“If you create a stage and it is grand, everyone who enters will play their part.” Morris Lapidus, architect.
The Fontainebleau Miami Beach or the Fontainebleau Hotel is one of the most historically and architecturally significant hotels on Miami Beach. Opened in 1954 and designed by Morris Lapidus, it was considered the most luxurious hotel on Miami Beach, and is thought to be the most significant building of Lapidus's career.
The Fontainebleau Miami Beach is situated on oceanfront Collins Avenue in the heart of Millionaire's Row and is currently owned by Fontainebleau Resorts. Fronting the Atlantic Ocean, the 1504-room resort’s most distinguishing features include two new towers; 11 restaurants; 4 venues, including a nightclub, poolside bar, lobby bar, and lounge; a 40,000-square-foot spa with mineral-rich water therapies and co-ed swimming pools; and oceanfront poolscape featuring a free-form pool shaped as a re-interpretation of Lapidus’ signature bow-tie design.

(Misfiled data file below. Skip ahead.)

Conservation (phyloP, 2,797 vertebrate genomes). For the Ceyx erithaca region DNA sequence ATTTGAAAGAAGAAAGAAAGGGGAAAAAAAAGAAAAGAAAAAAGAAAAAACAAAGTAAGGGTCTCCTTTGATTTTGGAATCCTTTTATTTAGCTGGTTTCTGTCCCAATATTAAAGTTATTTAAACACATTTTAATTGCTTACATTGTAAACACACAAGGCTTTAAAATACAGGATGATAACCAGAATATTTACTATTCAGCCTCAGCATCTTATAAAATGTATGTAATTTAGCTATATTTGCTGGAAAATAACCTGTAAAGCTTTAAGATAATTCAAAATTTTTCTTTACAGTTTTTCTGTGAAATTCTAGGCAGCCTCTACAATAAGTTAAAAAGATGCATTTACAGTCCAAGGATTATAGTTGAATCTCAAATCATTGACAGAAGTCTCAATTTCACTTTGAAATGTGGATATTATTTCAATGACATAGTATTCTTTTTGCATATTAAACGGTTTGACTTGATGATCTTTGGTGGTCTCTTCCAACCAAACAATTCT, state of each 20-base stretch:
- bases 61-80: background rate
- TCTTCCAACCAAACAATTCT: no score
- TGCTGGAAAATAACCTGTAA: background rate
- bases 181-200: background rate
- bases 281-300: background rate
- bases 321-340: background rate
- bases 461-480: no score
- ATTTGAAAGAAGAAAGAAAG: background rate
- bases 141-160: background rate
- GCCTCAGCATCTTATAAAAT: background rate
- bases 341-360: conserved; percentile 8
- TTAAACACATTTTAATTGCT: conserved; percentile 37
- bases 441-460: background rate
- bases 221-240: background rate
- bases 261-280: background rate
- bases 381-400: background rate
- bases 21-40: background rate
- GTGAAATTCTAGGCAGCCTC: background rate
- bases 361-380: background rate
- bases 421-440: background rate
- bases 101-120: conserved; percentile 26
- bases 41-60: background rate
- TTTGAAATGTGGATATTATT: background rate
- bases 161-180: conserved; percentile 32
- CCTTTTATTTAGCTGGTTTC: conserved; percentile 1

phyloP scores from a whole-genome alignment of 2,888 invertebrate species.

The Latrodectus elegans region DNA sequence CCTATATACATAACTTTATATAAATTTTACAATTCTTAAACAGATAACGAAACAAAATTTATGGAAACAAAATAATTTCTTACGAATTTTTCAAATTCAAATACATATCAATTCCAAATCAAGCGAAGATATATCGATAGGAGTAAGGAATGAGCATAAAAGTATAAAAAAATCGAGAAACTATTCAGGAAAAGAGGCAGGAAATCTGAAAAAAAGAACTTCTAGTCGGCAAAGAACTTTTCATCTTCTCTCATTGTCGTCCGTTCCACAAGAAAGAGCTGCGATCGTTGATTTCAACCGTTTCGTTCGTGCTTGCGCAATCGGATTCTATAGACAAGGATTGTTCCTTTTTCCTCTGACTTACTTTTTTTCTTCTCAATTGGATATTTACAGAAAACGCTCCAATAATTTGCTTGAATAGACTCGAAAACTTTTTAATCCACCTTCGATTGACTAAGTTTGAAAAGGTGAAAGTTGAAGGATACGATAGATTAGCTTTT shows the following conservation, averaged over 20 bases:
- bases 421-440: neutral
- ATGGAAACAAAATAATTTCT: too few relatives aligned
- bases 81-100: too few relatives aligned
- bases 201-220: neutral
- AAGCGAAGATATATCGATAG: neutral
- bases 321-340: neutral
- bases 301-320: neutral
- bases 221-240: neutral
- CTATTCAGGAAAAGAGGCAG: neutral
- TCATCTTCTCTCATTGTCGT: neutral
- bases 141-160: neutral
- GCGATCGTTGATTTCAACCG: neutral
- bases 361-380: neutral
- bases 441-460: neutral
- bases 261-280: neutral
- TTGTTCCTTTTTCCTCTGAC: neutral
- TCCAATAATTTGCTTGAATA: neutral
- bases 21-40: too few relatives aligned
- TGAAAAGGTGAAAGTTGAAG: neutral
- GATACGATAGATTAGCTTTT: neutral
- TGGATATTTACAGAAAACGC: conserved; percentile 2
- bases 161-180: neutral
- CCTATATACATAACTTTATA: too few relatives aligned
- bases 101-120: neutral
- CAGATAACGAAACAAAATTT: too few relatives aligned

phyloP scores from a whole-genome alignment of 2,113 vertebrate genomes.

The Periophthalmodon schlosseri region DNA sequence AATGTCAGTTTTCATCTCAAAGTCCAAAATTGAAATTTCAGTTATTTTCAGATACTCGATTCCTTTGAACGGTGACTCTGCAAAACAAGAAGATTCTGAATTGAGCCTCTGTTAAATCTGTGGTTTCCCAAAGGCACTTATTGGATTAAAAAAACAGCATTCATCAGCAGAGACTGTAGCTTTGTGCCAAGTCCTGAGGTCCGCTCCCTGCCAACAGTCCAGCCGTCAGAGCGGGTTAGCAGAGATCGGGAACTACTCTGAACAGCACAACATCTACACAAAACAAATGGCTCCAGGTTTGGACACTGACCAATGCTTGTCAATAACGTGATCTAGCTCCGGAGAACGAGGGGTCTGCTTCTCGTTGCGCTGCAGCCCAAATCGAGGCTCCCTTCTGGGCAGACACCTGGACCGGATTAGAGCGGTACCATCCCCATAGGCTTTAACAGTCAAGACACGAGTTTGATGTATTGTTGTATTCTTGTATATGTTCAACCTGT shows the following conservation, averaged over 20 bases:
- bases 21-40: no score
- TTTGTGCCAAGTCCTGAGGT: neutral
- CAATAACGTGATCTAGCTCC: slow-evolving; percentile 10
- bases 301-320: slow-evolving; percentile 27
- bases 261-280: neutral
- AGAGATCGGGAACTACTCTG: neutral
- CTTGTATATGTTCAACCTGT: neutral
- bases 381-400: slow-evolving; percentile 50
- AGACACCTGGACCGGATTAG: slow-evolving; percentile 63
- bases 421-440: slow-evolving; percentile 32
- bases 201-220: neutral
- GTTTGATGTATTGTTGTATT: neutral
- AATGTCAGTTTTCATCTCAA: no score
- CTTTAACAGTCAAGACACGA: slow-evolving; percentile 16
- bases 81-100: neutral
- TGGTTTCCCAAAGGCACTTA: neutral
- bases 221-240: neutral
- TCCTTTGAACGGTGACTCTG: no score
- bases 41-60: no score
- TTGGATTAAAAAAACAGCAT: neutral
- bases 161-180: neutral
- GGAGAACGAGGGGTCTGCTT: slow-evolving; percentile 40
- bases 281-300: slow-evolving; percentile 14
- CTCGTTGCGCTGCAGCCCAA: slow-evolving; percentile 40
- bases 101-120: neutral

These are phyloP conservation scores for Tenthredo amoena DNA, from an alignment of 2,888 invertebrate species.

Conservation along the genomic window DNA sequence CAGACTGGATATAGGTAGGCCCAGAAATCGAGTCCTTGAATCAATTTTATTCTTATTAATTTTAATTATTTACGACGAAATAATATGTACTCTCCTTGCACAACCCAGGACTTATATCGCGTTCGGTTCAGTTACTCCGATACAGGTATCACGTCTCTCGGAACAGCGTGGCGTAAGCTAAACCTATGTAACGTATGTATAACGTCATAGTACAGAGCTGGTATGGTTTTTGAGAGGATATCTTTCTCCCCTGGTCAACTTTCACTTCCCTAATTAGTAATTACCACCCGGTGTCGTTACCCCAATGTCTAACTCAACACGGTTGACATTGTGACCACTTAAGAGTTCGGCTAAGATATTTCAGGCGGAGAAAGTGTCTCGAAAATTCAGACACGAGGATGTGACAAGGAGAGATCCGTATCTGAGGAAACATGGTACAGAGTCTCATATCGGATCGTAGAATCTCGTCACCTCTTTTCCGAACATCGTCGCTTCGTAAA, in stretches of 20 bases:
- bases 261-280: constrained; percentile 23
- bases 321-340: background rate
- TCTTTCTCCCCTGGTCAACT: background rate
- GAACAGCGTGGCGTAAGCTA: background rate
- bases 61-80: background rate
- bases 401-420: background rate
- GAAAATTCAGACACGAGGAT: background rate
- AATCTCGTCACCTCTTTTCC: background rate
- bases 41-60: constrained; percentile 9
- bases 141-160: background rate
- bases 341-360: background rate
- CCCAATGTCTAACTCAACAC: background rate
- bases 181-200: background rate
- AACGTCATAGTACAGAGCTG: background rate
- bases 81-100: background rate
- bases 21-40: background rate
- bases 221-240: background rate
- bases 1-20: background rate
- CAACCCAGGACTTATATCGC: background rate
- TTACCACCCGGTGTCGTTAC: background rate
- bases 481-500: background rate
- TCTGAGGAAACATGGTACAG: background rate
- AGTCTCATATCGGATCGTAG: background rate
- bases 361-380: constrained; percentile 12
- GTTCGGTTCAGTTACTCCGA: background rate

The Fontainebleau is the title subject of a song written by Neil Young and performed by the Stills-Young Band on their 1976 album Long May You Run, which was recorded at the hotel.
The hotel closed a large part of its property in 2006, though one building remained open to hotel guests, and the furnishings were available for sale. The hotel closed a large part of its property in 2006, though one building remained open to hotel guests, and the furnishings were available for sale. The expanded hotel and its new condominium buildings re-opened in November 2008.
Fontainebleau’s grand re-opening marked the end of a two year transformation. Special care was taken to preserve many of the original design elements including the "Staircase to Nowhere."
On December 22, 2008, the Fontainebleau was added to the U.S. National Register of Historic Places.
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